THE SWORD CANE OF FIELD MARSHAL THE RT. HON. SIR HENRY PAGET, 1ST MARQUESS OF ANGLESEY, KG KP GCB GCH (1768-1854), COMMANDER OF THE ALLIED CAVALRY AT THE BATTLE OF WATERLOO, 18TH JUNE 1815, CIRCA 1818-28
with 17th century tapering slender blade of hollow-diamond section over the upper three-quarters, stamped 'Johannis' and 'Meigen' on the respective faces within a deep fuller ahead of a series of decorative pierced circles, malacca grip with gold finial engraved with the crest of the 1st Marquess of Anglesey, surrounded by The Garter and surmounted by a marquess's coronet, the grip pierced with a gold-lined aperture and fitted with woven black cord carrying a pair of tassels, matching scabbard forming the cane, with iron and brass finial
73.4 cm; 28 7/8 in blade 95.0 cm; 37 3/8 in overall
Sir Henry Paget, known to his contemporaries as a dandy, a duellist and one of the most stylish cavalry officers of his generation, was also a daring and successful cavalry commander. As the Earl of Uxbridge, he enjoyed Wellington's confidence sufficiently to be appointed the Duke's cavalry commander for the Waterloo campaign and, in recognition of his services, was created Marquess of Anglesey immediately after the battle. Towards the end of the battle he was severely wounded in the right knee by a grapeshot - famously remarking laconically at the time to Wellington that he appeared to have lost his leg; that leg was subsequently amputated above the knee and he used a series of bespoke, articulated, prosthetic right legs for the rest of his life. After convalescence, as contemporary illustrations record, Anglesey generally walked with the aid of two sticks. Late in 1827, he was appointed Lord Lieutenant of Ireland, a post that he held for only a year, although he was re-appointed to serve 1830-33. While he was a comparatively popular Lord Lieutenant because of his evident sympathy for the cause of Catholic emancipation, his role remained one in which he would have been in almost constant personal danger of attack. It is possible that this cane was purchased by Anglesey prior to his passage to Ireland in 1827, although it is equally possible that he purchased it a decade earlier - late Regency and Georgian Britain being a place in which gentlemen habitually went armed against the possibility of being attacked and robbed in the streets. While Paget was created a marquess in 1815, the presence of The Garter around the crest engraved into the cap indicates that the cane must post-date 1818 - Anglesey being appointed a Knight Companion of the Order of the Garter in that year.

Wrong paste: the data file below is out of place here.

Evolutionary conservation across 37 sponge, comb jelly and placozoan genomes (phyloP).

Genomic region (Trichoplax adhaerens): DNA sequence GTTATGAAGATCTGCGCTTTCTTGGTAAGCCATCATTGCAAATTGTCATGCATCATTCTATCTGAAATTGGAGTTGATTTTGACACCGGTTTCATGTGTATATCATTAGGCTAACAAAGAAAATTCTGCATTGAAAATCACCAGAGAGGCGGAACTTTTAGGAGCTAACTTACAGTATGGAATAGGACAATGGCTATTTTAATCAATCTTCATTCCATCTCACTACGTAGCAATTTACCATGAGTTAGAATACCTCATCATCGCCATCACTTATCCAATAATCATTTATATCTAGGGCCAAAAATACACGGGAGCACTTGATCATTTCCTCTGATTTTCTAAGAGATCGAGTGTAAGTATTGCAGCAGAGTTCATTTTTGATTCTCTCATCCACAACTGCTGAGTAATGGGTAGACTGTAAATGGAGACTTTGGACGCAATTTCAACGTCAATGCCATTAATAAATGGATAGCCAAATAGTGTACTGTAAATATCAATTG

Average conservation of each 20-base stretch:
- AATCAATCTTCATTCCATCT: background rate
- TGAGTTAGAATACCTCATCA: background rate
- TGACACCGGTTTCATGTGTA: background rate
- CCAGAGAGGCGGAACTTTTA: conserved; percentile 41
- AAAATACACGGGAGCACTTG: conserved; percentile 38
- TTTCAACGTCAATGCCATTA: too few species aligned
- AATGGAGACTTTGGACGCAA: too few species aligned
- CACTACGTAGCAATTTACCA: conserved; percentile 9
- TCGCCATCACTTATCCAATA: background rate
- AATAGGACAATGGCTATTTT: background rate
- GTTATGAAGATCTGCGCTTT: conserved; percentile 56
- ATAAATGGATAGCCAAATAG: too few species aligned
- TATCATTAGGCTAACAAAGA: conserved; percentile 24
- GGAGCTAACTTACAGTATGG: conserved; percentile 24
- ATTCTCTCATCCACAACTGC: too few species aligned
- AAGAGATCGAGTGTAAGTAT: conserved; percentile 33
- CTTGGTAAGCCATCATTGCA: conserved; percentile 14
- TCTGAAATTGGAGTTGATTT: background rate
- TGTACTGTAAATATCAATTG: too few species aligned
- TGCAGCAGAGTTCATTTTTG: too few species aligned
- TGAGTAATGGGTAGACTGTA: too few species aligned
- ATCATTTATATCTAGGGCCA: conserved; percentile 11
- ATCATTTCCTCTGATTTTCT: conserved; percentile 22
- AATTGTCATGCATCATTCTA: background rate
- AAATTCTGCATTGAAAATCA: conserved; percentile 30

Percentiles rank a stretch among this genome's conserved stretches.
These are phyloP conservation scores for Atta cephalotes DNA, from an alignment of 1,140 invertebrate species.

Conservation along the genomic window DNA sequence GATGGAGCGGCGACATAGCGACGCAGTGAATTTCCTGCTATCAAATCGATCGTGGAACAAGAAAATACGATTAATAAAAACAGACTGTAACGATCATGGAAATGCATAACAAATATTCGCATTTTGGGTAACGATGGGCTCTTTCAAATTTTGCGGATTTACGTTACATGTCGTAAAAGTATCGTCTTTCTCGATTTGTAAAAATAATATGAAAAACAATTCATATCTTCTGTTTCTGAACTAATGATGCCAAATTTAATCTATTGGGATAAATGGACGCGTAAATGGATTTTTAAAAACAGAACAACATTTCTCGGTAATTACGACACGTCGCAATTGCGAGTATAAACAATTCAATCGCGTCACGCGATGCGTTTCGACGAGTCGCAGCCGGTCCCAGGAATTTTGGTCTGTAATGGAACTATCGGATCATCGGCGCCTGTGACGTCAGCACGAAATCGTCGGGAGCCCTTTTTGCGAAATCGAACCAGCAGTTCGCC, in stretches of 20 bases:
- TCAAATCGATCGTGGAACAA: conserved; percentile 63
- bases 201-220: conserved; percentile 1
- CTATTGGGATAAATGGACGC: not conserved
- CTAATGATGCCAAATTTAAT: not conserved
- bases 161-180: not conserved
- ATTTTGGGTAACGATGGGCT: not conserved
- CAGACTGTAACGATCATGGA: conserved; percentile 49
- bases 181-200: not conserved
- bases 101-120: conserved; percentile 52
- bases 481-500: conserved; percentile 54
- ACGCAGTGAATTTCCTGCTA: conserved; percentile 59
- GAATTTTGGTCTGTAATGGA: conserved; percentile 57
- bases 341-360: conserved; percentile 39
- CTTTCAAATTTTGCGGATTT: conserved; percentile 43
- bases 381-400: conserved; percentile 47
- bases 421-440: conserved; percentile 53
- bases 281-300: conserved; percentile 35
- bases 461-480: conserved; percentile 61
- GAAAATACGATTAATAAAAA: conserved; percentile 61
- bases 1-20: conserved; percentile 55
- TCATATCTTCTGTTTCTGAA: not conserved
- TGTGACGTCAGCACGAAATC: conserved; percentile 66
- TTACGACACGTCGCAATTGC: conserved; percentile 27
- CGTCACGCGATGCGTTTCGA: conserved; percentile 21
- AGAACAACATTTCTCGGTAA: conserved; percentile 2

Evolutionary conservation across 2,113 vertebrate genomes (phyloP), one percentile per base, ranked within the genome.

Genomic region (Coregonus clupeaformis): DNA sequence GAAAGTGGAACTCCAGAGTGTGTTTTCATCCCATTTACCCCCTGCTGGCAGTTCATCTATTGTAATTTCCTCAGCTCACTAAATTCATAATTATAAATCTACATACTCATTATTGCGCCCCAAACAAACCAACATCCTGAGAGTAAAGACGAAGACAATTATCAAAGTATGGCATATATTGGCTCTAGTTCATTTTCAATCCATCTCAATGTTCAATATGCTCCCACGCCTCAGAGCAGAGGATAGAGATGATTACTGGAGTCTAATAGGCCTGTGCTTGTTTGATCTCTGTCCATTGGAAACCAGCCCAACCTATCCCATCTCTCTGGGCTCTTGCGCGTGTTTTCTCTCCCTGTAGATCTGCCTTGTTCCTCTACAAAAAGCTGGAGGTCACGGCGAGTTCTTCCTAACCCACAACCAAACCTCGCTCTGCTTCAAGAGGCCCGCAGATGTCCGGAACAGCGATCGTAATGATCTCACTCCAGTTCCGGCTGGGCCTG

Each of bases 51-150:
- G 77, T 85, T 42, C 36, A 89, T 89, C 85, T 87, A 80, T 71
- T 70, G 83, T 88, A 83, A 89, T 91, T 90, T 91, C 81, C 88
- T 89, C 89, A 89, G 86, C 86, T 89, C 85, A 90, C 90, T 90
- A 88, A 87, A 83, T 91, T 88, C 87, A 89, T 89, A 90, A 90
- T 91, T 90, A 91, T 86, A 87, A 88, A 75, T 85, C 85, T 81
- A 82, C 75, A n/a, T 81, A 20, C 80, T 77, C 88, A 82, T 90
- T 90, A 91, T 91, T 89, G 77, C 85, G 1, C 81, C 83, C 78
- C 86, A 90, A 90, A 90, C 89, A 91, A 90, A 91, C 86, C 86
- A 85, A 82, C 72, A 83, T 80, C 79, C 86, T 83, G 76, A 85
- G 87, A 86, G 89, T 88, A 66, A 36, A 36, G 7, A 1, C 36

£3000 - 5000 Click here for details of BP and other fees payable on this lot.